When the Supreme Court ruled on Epic Systems v. Lewis on May 21, 2018, they altered how cases involving collective action would play out. We are currently seeing the results of the Court’s decision in the case of Turner et al v. Chipotle Mexican Grill, Inc.
For those who have not been following along, Chipotle workers filed suit in September 2014, alleging that the Tex-Mex chain required workers to clock out after working 40 hours—even if they continued to do work—and failed to keep accurate wage records, which they contend violates the Fair Labor Standards Act and various state wage-and-hour laws. As of July 2016, nearly 10,000 workers were part of the hybrid class and collective action case taking place in the Colorado District Court before Judge John L. Kane. Chipotle has vigorously defended the suit on multiple grounds, but for today’s purpose, the most important is Chipotle’s effort to have thousands of employees dismissed from the class action because they signed mandatory arbitration agreements, which contain class action waivers. In other words, many Chipotle employees agreed to individually arbitrate their wage and hour claims, instead of joining class litigation efforts.
Two days after the Epic decision was announced, in which the U.S. Supreme Court held such class action waivers to be lawful and enforceable, Judge Kane issued an Order to the parties that the ruling was relevant to their case, and that each party could submit briefing regarding what if any impact the decision should have on case management and progression. The parties completed briefing in June.
In early August, Judge Kane dismissed 2,814 of the workers from the suit as a direct response to the Epic ruling. He noted in his decision that earlier in the case he had been using decisions from the Ninth and Seventh Circuits to decide that “arbitration agreements containing class waivers weren’t valid.” Now, however, he felt obligated to defer to the new precedent set by Epic, writing, “Regardless of whether I agree with the choice to forgo the right to pursue class and collective action claims and resolve disputes through individual arbitration, many businesses have selected this route and the Supreme Court has ruled it lawful.”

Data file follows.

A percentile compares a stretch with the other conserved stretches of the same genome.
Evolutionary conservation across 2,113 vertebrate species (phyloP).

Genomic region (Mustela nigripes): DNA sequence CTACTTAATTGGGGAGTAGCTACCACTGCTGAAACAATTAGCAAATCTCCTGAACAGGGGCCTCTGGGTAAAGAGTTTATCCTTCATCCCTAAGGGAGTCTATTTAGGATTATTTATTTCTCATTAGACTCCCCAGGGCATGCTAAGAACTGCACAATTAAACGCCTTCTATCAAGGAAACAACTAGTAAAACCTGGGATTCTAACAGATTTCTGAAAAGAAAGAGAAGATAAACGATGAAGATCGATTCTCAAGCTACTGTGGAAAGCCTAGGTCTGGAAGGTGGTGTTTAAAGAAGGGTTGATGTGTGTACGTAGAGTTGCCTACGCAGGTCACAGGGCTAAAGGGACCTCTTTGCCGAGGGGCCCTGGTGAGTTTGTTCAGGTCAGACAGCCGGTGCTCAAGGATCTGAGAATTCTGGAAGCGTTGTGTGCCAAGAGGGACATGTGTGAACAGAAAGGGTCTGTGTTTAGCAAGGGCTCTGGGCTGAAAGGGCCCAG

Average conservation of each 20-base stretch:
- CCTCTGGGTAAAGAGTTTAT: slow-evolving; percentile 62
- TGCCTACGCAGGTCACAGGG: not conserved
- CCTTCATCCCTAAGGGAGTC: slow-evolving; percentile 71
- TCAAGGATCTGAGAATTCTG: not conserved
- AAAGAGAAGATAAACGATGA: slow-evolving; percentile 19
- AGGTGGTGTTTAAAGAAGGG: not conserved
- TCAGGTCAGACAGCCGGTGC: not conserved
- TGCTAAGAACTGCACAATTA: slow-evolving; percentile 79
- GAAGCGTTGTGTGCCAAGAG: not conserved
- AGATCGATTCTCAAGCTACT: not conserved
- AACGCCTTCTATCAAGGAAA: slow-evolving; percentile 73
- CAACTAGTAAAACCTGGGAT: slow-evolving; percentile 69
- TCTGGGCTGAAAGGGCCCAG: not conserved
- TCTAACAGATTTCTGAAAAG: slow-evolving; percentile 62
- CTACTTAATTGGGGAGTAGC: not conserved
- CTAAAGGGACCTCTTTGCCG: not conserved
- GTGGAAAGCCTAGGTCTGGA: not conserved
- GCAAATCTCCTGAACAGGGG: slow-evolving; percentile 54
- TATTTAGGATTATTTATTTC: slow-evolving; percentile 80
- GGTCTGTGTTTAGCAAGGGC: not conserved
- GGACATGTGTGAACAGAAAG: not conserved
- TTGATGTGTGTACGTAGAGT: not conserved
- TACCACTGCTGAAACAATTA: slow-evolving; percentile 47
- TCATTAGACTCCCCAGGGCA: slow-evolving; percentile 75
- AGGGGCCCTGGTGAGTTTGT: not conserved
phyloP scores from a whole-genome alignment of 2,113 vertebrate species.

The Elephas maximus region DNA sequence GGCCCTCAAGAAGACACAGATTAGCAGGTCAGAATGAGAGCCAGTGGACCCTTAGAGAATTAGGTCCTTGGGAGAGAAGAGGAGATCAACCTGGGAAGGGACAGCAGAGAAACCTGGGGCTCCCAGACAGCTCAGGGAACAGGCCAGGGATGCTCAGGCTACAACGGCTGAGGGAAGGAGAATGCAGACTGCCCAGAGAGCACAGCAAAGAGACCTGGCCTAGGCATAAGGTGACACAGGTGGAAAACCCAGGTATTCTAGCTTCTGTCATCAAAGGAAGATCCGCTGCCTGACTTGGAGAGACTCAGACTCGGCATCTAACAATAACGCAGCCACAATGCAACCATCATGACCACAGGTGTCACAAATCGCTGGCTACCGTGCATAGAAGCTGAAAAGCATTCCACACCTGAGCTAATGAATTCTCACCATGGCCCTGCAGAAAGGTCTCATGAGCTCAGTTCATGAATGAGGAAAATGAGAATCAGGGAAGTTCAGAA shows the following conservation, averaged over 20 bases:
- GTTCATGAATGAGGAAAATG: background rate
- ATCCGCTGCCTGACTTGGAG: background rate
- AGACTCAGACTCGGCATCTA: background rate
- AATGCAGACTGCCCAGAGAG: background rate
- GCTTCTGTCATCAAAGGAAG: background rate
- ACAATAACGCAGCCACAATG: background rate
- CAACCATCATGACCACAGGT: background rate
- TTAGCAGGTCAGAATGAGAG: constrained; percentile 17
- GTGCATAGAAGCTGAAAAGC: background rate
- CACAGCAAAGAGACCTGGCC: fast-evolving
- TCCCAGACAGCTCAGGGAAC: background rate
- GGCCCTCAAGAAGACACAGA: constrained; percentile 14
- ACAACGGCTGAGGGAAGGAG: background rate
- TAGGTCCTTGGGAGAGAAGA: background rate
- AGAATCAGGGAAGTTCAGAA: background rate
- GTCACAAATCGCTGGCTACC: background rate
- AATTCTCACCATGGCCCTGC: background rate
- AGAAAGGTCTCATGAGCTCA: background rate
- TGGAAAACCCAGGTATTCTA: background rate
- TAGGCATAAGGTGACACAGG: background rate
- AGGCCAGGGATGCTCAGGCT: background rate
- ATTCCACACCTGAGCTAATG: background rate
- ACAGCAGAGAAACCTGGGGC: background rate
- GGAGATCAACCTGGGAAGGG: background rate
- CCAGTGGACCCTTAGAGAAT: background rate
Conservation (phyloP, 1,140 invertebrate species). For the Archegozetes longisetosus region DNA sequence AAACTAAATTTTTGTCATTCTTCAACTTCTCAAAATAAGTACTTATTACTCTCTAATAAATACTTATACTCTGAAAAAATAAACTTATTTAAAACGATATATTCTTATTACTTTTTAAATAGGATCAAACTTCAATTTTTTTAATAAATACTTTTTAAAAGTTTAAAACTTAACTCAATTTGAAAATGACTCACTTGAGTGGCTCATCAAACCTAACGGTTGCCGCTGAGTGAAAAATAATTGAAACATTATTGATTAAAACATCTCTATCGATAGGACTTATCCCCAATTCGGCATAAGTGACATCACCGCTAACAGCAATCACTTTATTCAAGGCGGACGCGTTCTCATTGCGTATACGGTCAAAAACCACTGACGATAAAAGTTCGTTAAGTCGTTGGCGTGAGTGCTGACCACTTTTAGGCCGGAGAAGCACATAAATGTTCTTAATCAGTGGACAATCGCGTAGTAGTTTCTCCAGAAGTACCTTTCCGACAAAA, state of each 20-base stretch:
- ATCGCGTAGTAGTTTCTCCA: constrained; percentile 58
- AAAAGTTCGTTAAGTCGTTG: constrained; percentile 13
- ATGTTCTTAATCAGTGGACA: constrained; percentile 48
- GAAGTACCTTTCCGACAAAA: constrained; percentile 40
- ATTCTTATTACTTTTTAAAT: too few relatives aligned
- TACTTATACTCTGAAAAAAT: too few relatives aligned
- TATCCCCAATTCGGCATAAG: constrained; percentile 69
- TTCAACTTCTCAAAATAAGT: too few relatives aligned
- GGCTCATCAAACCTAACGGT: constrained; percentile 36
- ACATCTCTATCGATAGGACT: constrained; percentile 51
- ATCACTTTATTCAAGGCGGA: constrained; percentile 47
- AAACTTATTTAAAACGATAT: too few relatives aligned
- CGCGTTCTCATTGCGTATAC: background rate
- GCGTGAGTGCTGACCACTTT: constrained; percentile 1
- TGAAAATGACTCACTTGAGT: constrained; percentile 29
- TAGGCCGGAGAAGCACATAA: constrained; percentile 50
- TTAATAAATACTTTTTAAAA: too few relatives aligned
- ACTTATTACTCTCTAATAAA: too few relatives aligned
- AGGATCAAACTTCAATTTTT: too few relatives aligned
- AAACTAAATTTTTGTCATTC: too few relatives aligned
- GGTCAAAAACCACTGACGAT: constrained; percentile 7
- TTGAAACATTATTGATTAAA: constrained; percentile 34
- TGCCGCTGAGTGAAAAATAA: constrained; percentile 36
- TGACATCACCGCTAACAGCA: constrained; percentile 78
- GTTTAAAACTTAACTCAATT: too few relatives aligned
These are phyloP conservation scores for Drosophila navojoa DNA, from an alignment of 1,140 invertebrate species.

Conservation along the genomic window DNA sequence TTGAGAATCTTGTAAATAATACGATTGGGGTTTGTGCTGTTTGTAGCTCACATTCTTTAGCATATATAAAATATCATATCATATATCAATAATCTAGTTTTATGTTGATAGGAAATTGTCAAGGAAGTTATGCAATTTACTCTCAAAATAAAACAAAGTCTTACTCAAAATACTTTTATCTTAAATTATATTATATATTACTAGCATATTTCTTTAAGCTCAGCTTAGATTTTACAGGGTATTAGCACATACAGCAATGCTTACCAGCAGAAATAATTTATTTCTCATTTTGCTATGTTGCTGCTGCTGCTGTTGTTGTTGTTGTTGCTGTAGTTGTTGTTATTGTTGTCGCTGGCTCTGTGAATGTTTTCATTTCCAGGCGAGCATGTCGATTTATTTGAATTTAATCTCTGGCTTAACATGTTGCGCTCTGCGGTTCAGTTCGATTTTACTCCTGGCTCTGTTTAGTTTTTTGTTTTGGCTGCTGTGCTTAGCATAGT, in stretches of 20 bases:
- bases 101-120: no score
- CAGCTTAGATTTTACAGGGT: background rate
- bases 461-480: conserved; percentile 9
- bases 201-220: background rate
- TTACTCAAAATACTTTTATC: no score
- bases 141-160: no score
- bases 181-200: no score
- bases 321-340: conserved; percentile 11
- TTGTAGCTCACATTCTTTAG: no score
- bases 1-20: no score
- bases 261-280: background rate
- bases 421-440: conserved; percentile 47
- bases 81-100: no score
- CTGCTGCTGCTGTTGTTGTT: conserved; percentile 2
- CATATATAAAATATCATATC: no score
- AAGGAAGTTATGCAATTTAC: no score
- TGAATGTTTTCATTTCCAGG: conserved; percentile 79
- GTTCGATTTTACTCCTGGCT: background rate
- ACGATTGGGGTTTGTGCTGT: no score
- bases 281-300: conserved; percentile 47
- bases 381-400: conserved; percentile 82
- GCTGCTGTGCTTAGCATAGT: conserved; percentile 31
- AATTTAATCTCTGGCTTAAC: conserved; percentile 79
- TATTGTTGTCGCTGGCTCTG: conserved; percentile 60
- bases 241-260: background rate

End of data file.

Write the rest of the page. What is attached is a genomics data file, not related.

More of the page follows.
Judge Kane initially allowed all of the dismissed workers to individually arbitrate their FLSA claims, and rejected Chipotle’s request to disallow the attorneys currently serving the dismissed workers to continue representing their clients. He stated, “If one or more of the dismissed arbitration plaintiffs wish to pursue their claims individually in arbitration, they are entitled to do so with representation by the legal counsel of their choice.”
Subsequently, on September 4, Judge Kane granted Chipotle’s request to stay further, independent arbitration proceedings with the dismissed plaintiffs; the dismissed workers must now wait for the pending litigation to conclude before they can continue with individual arbitration. Judge Kane extended the statute of limitations from “August 3, 2018 until thirty days after the case is remanded to this court and notice is sent to the arbitration opt-ins advising them of the outcome of the appellate proceedings,” to preserve the dismissed plaintiffs’ rights.
As a result of the Supreme Court’s decision in Epic, nearly 30% of the Chipotle workers suing for FLSA violations had their cases dismissed. The only reason the rest weren’t dismissed was because they had been with Chipotle before 2014, which is when the company implemented the class-action-waiver and mandatory arbitration agreement for it new employees. We are only four months after the Epic ruling. Now that these agreements will be much more strictly enforced, fewer of these large class action cases will be heard on behalf of workers. Employers will still be held accountable via individual arbitration; however, it is clear that the landscape of employment law will look very different looking forward.